Open8 - 8-bit RISC Processor Core Based on the Automation uRISC
Created: September 11, 2006
Updated: January 27, 2020
Other project properties
Development Status: Stable
Additional info: Design done, FPGA proven, Specification done
WishBone compliant: No
WishBone version: n/a
8-bit RISC processor core based on the Vautomation uRISC
This is a "clean" reimplementation of the Vautomation uRISC processor core (aka the "V8", also named the Arclite core) based on ISA documentation only.
It implements the full v8 architecture with a few additions, most of which are optional:
* Thirty-six basic instructions (and four new instructions)
* 8-bit PSR(Program Status Register) with Zero, Carry, Negative, and Interrupt status bits, and 4 general purpose status bits.
* Eight 8-bit registers, R0 though R7.
* Accumulator register (R0)
* A 16-bit program counter
* Any two adjacent registers may be paired to create a 16-bit index register.
* Three basic addressing modes; addressed, indexed, and indexed with offset
The design adds a few new features, which can be enabled through generics:
* An optional auto-increment for indexed addressing modes ("LDX R4++" is equivalent to "LDX R4 ; UPP R4" )
* A new branching instruction, DBNZ (Decrement, and Branch if Not Zero)
* A new math instruction, MUL, uses on-board multipliers.
* The interrupt mask can now be set with the new instructions SMSK and GMSK
* The RSP instruction may now optionally be converted into a "relocate SP" instruction with the ability to copy between R1:R0 <> SP based on the state of a user-specified CPU flag.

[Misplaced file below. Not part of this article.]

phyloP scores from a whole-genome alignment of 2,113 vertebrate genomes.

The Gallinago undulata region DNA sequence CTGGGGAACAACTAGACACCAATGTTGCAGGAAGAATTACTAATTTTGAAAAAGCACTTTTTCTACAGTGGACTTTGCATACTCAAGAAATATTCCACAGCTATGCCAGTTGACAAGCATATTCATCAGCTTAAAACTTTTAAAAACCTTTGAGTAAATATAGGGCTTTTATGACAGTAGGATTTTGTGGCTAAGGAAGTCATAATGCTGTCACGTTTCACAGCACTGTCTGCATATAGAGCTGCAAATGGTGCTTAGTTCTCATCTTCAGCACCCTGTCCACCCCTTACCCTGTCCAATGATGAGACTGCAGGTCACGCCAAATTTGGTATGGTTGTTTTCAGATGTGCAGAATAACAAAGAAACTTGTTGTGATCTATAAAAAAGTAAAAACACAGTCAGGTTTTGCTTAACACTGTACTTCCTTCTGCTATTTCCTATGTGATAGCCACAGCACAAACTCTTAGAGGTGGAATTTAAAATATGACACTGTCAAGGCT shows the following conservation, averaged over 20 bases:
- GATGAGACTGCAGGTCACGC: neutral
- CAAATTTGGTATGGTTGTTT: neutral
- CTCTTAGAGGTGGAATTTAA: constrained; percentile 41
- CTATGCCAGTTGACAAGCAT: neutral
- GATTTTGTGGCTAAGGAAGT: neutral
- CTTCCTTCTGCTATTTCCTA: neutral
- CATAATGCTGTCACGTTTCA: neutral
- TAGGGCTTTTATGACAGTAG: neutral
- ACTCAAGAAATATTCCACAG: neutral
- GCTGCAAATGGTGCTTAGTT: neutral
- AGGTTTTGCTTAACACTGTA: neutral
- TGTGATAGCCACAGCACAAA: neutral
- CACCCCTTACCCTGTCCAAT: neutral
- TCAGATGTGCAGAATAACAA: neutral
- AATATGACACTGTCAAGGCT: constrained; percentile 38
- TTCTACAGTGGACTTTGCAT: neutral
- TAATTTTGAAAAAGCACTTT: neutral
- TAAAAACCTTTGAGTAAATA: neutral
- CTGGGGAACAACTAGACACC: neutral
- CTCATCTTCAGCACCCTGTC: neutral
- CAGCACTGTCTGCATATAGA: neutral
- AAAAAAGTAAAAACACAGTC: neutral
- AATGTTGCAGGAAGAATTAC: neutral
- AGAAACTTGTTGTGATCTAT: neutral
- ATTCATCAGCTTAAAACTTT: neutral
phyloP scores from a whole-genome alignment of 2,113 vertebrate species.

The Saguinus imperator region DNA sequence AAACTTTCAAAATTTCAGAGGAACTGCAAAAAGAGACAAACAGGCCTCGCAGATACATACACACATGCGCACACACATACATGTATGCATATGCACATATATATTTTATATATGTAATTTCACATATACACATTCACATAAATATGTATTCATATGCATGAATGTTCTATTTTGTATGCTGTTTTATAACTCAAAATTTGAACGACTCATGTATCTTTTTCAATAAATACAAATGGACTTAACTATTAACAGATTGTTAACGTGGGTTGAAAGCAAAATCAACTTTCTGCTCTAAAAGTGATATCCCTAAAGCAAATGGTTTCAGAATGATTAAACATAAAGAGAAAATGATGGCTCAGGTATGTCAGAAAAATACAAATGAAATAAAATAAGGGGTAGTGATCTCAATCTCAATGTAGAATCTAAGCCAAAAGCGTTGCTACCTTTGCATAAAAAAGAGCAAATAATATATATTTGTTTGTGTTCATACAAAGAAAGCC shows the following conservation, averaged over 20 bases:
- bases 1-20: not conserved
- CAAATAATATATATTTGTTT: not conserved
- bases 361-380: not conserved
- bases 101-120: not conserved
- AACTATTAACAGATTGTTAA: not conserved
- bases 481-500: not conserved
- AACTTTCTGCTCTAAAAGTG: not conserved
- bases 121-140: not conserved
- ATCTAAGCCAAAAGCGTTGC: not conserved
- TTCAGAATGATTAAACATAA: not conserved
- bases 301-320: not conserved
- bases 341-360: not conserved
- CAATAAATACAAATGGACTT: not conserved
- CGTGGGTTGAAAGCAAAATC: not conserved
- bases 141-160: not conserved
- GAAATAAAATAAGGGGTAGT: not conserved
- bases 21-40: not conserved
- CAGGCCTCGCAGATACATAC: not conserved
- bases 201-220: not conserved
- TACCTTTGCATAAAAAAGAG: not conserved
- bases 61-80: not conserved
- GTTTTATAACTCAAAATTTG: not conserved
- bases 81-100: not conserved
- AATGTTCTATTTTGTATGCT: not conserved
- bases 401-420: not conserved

The Open8 is being designed to work optimally in newer FPGA architectures. It assumes 2 clocks for memory and register file latency.
This design has now fielded as a test stimulus controller hosted in an Altera 3C40, not once - but twice. It's primarily serving as a data acquisition controller / packet generator in those designs, and has performed trouble-free for well over a year. Additionally, as part of the test stimulus system, the Open8 is responsible for synchronizing output frequencies with the device under test. Due to the nature of these calculations, a 16-bit ALU/co-processor was written to "hardware accelerate" common math functions, rather than have to write emulations in assembly. This ALU has been included in the SVN repository. The Open8, and its ALU coprocessor, use about 2400 LE's in the FPGA.
It has also been fielded in several non-shipping test instruments and small emulators hosted in Altera 3C16's, where it performs a variety of tasks. I am presently looking to use it as a packet processor to bridge between a PC and a custom digital waveform generator design.
- Model is written in VHDL ('93)
- Simple RISC architecture and instruction set. All instructions fit in a single byte, with either 1 or 2 operands.
- 16-bit PC / address allows for 64kB of directly accessible memory (can be expanded with paging) - Flat memory model allows code or data to be placed anywhere in the memory map, as well as easily supporting self-modifying code.
- Moderate number of general purpose registers
+ Eight byte-wide registers.
+ Any two registers may be paired as (Rn+1:Rn) to create an index register
+ R0 acts as the accumulator
- 8 interrupts, 1 NMI, 7 maskable. Interrupt controller is built into the core.
+ Interrupt controller keeps track of interrupt order and priority
+ Interrupt mask is controllable through two new instructions, SMSK and GMSK.
- Reasonably small gate-count, with strong fMax in "low-end" devices.
- The CPU is being used in a system that requires real task switching, so the ability to optionally alter the RSP (reset stack point) so that it behaves as a Retrieve/Relocate Stack Pointer was added. This has been tested in a development system version of a real design and works well - though writing the task switching code is really an eye-opener on context switching costs.
- Several generally useful entities have been added to the repository such as a simple serial port, HD44780 character LCD controller, system timer, real-time clock, and a memory-mapped SDLC interface. These may be broken out as separate projects at some point, but they all are written around the Open8 CPU / bus interface.